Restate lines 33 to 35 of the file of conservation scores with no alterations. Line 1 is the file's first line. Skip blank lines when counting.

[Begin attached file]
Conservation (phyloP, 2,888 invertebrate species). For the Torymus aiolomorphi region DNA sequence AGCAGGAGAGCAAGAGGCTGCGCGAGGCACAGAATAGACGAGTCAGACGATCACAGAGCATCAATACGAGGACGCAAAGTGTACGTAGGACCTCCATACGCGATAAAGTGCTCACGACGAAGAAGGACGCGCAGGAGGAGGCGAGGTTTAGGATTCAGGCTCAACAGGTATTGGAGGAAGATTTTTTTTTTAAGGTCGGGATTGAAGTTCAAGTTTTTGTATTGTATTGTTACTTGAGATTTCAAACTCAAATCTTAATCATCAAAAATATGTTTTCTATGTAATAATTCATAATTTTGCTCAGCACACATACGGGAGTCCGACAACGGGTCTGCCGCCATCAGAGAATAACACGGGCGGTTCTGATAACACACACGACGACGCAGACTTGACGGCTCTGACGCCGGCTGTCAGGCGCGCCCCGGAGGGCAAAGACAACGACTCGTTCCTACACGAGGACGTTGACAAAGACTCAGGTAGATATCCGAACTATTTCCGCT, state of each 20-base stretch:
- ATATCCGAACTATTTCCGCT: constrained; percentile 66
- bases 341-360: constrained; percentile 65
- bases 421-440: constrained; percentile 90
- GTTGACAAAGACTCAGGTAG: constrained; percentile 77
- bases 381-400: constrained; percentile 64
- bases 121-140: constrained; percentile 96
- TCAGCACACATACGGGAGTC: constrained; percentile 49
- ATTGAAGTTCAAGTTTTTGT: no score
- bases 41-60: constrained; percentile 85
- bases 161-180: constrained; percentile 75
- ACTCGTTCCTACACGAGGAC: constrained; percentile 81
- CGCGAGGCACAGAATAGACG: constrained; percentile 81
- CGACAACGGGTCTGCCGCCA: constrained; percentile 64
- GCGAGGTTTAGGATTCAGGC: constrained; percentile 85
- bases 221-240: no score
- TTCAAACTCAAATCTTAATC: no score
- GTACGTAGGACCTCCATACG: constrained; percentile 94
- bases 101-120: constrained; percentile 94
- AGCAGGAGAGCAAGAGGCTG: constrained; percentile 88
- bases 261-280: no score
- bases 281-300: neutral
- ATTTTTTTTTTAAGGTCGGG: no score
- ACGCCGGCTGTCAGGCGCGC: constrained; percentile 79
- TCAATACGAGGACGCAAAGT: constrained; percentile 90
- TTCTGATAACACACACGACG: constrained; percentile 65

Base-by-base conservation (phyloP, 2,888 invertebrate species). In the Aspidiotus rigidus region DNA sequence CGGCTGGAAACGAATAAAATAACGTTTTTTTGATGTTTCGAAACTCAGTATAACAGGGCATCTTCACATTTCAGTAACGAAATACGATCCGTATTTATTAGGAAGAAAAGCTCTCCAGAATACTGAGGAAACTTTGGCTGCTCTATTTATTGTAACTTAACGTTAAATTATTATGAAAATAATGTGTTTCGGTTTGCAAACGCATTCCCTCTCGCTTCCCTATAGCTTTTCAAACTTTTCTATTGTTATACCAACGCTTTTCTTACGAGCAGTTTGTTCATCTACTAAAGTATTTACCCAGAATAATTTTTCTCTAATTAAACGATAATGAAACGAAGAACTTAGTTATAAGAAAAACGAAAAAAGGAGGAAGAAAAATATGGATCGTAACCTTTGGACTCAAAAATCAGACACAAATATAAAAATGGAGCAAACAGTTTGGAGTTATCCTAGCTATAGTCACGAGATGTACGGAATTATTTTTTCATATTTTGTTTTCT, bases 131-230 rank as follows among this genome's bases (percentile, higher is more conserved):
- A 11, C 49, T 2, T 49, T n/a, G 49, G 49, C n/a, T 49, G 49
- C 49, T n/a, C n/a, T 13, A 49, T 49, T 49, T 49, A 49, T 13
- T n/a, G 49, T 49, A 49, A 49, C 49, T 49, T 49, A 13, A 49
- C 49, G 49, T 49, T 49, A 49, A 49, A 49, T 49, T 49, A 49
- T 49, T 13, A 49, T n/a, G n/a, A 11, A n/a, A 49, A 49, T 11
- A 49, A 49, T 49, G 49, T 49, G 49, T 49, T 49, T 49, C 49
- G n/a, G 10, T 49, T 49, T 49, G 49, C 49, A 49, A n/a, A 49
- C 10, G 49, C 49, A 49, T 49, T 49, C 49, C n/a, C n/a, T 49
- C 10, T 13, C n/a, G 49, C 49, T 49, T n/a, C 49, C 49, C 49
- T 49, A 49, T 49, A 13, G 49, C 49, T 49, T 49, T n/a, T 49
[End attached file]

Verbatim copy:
- A 49, A 49, T 49, G 49, T 49, G 49, T 49, T 49, T 49, C 49
- G n/a, G 10, T 49, T 49, T 49, G 49, C 49, A 49, A n/a, A 49
- C 10, G 49, C 49, A 49, T 49, T 49, C 49, C n/a, C n/a, T 49